And the paper hats:
Goaltenders: 7-way tie [mostly successful workhorse starters, plus Ryan Miller]
Defensemen: Blues [presumably the only reason they could find to trade away Wade Redden]
Forwards: Kings [34 fewer chances for Carter and Richards to be "ill" and miss a game]
The next lists are the top 30 individual CHIP and CMIP contributions:
So the Senators had some key players out for a while, huh?
Players under contract who missed all 48 games:
Mitchell (Los Angeles)
Savard (Boston) [second full season out]
Sauer (NY Rangers)
Ohlund (Tampa Bay) [second full season out]
Where does it hurt?
This is another update of the crude injury-by-location analysis. Again, I’ve just used the descriptions found in the player profiles on tsn.ca, so the figures will encompass all the inaccuracies and vagueness within them. It should give a broad indication, if nothing else, though.
Man-games lost in Q4 total 1,218 compared to 1,178 in Q3, 1,126 in Q2 and 816 in Q1. The crude rate of injuries (instances / total games played) ended up at 0.80 per game compared to 0.78 per game last year (0.76 per game in 2010/11). Man-games lost per game this year ended up at 6.0, down from 6.8 last year (6.6 in 2010/11).
Finally, a look at the Evasiveness Index. This is basically the proportion of injury instances for each team that have been described as either "Undisclosed" or the helpfully pointless "Upper/Lower Body" in the same TSN profiles. I have made no judgement about whether the many instances of "Illness" (i.e. concussion), "Flu" (i.e. concussion), "None of your business" (i.e. Rick Nash concussion) or "Helmet heat" (i.e. Maple Leaf concussion) should also be included.
A lot of the usual suspects at the top end of the list, while Edmonton repeat as disclosure champions (which Kevin Lowe will angrily remind everybody of at a press conference to unveil Johnny Muckler-Tavish Jr as the Oilers new GM in 20 years' time), controversially tying with the Red Wings who mysteriously un-undisclosed an injury since my last update.
exclude a few minor-leaguers / marginal NHLers (usually an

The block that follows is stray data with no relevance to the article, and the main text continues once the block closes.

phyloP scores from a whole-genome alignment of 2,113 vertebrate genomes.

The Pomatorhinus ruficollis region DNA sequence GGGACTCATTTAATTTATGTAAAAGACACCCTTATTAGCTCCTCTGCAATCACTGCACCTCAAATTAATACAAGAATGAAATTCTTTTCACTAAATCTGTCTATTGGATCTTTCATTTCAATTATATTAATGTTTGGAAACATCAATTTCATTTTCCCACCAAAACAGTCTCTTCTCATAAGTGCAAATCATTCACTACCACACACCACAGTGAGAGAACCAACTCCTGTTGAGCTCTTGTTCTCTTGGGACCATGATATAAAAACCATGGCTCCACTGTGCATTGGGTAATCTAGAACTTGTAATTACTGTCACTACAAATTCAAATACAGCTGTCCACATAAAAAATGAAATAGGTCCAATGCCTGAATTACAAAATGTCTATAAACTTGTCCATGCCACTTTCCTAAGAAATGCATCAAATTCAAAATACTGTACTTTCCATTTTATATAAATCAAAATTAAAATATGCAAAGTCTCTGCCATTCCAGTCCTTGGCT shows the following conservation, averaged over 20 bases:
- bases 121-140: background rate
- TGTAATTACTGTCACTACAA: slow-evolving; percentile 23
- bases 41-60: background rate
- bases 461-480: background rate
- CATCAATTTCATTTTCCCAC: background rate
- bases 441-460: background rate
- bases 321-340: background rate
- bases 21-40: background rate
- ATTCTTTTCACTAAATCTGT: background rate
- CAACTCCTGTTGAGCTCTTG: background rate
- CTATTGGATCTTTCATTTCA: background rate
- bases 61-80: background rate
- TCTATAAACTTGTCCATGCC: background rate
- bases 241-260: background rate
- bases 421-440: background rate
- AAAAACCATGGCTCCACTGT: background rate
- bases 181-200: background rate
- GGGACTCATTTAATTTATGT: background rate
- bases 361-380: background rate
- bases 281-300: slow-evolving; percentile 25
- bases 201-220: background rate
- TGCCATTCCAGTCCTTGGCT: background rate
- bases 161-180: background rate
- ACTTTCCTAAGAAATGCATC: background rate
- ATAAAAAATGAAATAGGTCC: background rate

arbitrary judgement on my part - you tell me whether Matt Taormina
is/was still an NHLer at the start of the season...) who had
been on the NHL club’s IR since "pre-season". Generally, if a
minor-leaguer gets called up and then injured in an NHL game, his games
missed will then count towards the CHIP though. Minor-league
conditioning stints immediately after/during a
period on IR might be included in the man-games lost figures (but can't
guarantee I get
it right every time)
- There are undoubtedly a few inaccuracies and inconsistencies in
there - I do the best I can with the information out there. Some
corrections are picked up month-to-month too
- The cap figure obviously doesn't really correlate very well to the "worth" of a player in some cases, e.g. where rookie bonuses are included this year, where players are seeing out an old (underpaid or rookie) contract or where players are horrendously overpaid
- Also, for any player who was acquired on re-entry waivers (RIP), the cap hit will only reflect that for their current team, i.e. 50% of the player’s full cap hit (shared between his current and old teams). I have taken a similar approach to players traded where cap hit is retained by his old team - only Jason Pominville of these cases so far has been injured
- I've once again stuck a full team-by-team listing of games missed and CHIP/CMIP numbers by each player on the web HERE
- Injury/games/TOI info courtesy of tsn.ca and nhl.com - man-games lost info more than likely does not exactly match up with the "official" figures released by individual teams
- Cap info courtesy of capgeek.com